The Blessing of Endurance

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Isn’t it interesting that we tend to count our blessings most when “bad” things happen?

It is after a major accident that we are glad to be alive, or post loss that we are grateful for those who truly love us. It seems that we need disruptions to remind us that life isn’t actually in our control and that there is something more important “out there”.

Yet the faster we get over things, the sooner we forget these pseudo-lessons. Reminders seem fleeting and unable to impact us in a way that changes something in our hearts.

This, the Bible suggests, is the blessing of endurance. Troubles and suffering that endure teach us, rather than remind us, to rely on our Lord and to look on our lives in light of Him. We are to glory in our sufferings, God says in Romans 5:

” And we boast in the hope of the glory of God. Not only so, but we also glory in our sufferings, because we know that suffering produces perseverance; perseverance, character; and character, hope. And hope does not put us to shame, because God’s love has been poured out into our hearts through the Holy Spirit, who has been given to us.”


If God chooses to, He can heal the sick, prevent accidents, and delay the time of death. There are certainly times that He has. We often find that this is what we pray for. Or, if not such extreme miracles, we pray that recovery is speedy or that joy come quickly. Why do we fear suffering, tribulation, and uncomfortable emotions? Surely no one needs to desire or wish for trouble, but when it comes, as it did for Jesus, we are to trust in God’s will. And He produces much in our hearts in our times of need.

Consider what Psalm 105:19 says about God’s work in the suffering of Joseph (who was sold into slavery and thrown into jail for no sin of his own!):

“Until the time came to fulfill his dreams, the LORD tested Joseph’s character.”


In Psalm 73, we are given an example of one who begins to slip from righteousness because He focuses on how wicked people seem to have no trouble at all. The writer begins to look around and grow envious of how happy others earthly lives. Meanwhile, his own Godly life is one of affliction. He comes to this conclusion in verses 20-28:

“They are like a dream when one awakes;

when you arise, Lord,

you will despise them as fantasies.

When my heart was grieved

and my spirit embittered,

I was senseless and ignorant;

I was a brute beast before you.

Yet I am always with you;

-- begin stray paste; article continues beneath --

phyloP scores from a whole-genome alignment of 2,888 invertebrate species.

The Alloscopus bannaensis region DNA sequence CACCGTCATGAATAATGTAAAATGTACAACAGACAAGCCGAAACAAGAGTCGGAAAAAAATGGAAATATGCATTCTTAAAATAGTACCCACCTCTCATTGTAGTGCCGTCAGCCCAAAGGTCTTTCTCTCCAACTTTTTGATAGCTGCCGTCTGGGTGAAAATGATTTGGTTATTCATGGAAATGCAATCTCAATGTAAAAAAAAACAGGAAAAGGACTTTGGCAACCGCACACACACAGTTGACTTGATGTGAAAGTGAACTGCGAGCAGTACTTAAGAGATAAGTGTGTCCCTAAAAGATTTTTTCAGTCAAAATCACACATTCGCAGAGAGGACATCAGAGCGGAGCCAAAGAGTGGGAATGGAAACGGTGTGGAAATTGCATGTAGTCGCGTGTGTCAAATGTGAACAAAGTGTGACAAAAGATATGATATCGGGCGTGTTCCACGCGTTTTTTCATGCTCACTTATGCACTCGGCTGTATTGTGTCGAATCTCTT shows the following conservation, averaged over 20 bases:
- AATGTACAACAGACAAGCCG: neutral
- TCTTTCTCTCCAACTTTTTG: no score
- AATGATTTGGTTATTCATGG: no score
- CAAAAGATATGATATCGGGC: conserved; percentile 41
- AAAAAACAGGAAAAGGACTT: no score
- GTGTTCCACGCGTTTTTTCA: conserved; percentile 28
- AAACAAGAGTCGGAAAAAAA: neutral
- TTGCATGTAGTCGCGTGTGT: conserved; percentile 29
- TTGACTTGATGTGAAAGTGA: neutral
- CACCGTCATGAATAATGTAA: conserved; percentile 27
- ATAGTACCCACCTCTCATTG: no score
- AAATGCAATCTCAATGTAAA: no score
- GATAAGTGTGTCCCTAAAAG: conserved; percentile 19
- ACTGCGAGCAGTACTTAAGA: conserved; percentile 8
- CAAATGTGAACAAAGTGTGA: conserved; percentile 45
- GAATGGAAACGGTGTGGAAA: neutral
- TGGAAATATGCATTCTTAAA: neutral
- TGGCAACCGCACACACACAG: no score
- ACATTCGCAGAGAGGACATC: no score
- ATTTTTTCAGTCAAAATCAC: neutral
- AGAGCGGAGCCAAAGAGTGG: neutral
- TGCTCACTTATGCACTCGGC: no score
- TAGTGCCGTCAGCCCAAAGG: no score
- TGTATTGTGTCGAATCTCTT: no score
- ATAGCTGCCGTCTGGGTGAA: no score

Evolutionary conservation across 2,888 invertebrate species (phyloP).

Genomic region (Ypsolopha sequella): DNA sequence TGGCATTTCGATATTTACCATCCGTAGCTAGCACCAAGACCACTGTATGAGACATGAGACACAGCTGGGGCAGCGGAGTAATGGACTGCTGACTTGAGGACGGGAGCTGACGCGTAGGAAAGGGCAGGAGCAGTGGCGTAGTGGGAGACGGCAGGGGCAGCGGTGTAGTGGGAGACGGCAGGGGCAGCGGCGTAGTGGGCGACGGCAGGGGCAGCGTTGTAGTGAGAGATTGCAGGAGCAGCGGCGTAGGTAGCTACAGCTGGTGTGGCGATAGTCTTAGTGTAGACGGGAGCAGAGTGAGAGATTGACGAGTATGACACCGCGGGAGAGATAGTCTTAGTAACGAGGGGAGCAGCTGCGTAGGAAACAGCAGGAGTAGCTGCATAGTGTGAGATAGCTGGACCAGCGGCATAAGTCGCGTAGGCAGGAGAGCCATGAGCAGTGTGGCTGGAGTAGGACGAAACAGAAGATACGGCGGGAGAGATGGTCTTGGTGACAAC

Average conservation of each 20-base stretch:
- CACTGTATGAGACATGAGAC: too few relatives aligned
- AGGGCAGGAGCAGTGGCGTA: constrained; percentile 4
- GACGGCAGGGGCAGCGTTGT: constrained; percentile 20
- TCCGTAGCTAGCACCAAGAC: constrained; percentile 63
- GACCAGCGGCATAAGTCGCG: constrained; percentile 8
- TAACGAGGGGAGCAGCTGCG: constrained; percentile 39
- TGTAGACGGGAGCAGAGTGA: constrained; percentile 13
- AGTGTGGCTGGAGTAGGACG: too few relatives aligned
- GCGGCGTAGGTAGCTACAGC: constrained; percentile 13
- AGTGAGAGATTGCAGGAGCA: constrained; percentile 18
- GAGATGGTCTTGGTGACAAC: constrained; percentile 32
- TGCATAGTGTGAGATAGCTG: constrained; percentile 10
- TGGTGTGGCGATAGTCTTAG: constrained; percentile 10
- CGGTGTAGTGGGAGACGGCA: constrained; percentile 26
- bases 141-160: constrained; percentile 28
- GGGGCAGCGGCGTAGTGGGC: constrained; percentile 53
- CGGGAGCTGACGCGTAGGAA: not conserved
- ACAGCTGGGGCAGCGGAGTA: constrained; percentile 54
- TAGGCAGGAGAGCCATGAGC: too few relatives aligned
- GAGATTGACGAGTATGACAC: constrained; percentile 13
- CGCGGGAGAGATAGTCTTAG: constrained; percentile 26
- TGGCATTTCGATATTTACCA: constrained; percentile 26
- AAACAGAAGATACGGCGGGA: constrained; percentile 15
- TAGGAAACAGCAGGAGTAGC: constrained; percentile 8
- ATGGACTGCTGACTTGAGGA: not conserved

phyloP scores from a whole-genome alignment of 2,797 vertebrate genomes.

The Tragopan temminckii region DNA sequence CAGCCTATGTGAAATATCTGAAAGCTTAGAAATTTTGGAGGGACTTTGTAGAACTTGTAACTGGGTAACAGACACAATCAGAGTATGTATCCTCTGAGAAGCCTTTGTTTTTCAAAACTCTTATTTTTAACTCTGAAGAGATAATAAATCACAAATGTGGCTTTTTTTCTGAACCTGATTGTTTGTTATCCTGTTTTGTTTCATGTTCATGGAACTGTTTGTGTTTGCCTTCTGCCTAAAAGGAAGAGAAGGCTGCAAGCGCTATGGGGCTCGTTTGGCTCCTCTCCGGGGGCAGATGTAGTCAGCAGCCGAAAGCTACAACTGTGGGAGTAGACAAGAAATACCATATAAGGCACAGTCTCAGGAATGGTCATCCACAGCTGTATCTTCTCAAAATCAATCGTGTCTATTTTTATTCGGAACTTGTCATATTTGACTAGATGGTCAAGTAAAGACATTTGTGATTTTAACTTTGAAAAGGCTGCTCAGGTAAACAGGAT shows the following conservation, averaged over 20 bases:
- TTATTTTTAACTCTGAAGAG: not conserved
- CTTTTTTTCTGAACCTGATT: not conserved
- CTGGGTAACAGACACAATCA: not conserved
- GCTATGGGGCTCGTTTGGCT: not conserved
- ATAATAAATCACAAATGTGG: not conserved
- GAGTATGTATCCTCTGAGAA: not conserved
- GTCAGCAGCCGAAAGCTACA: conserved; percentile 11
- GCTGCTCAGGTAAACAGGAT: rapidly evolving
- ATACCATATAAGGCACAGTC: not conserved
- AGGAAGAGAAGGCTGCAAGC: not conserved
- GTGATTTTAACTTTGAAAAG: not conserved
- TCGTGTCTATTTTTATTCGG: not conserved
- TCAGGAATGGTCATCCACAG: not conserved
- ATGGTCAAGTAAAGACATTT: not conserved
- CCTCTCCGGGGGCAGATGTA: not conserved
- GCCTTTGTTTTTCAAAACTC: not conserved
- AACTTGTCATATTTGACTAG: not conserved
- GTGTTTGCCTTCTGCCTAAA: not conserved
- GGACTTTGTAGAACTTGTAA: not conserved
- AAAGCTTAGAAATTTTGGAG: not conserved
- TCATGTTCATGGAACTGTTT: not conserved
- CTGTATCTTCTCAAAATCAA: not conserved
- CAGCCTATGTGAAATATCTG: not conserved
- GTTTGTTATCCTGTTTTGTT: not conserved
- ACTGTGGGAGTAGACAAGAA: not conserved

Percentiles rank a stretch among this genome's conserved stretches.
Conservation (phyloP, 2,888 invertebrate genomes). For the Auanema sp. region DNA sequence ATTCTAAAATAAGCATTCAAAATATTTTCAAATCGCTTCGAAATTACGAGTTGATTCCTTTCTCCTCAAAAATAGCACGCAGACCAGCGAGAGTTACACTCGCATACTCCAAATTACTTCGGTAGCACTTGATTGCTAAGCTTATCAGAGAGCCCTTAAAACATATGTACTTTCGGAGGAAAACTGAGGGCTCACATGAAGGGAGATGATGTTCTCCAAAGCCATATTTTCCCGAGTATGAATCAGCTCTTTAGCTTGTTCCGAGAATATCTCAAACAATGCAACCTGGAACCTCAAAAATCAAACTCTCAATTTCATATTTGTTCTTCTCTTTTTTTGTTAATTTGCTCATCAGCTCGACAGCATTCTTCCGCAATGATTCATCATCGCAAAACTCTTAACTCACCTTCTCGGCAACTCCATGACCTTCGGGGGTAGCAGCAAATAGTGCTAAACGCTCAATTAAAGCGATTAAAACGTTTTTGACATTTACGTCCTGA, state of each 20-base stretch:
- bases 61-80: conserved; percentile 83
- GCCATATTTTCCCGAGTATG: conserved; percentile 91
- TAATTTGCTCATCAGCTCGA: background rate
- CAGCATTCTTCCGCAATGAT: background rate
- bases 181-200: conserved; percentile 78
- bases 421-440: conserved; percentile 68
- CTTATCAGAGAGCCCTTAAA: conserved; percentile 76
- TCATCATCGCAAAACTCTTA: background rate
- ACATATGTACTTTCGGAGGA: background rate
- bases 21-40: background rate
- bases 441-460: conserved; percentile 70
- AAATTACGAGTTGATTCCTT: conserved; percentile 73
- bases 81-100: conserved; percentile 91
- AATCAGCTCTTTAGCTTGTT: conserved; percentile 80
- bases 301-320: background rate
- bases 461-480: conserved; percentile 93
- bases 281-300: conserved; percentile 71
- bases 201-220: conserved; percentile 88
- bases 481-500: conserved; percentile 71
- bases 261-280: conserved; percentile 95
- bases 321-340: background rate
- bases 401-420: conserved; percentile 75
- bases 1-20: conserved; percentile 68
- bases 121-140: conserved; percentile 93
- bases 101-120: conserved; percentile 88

you hold me by my right hand.

You guide me with your counsel,

and afterward you will take me into glory.

Whom have I in heaven but you?

And earth has nothing I desire besides you.

My flesh and my heart may fail,

but God is the strength of my heart

and my portion forever.

Those who are far from you will perish;

you destroy all who are unfaithful to you.

But as for me, it is good to be near God.

I have made the Sovereign Lord my refuge;

I will tell of all your deeds.”

Sometimes life is a lot to endure when we look around and see how other’s lives seem to go. Particularly when we suffer. Yet our endurance, when rooted in the Lord, can be a blessing.

The “end goal” of our lives as Christians is that we are near to our God. Joy is not the goal. Prosperity is not the goal. These might be a means to our end goal, but we must realize that suffering can also be a means.

It is good for us to be near our God. He is our desire and our glory. If it is in suffering that we spend our days seeking Him, learning from Him, and relying on Him, than we can count our having to endure as a blessing.

In light of our Savior, our hope is secure. He is faithful. His love is unfailing. Time and time again, He has proved Himself merciful. Our suffering does not change the Lord, but the Lord can certainly draw our hearts, shaping them as His, through our suffering.

Suffering is suffering. Having to persevere is what it is. We don’t have to feign joy and peace, or pronounce platitudes to get by effectively. Our hope is in the Lord. His Spirit is poured into us…isn’t that enough? Isn’t His provision sufficient so that we are not “put to shame,” but are all the more able to glory in Him (Romans 5:5)?

 

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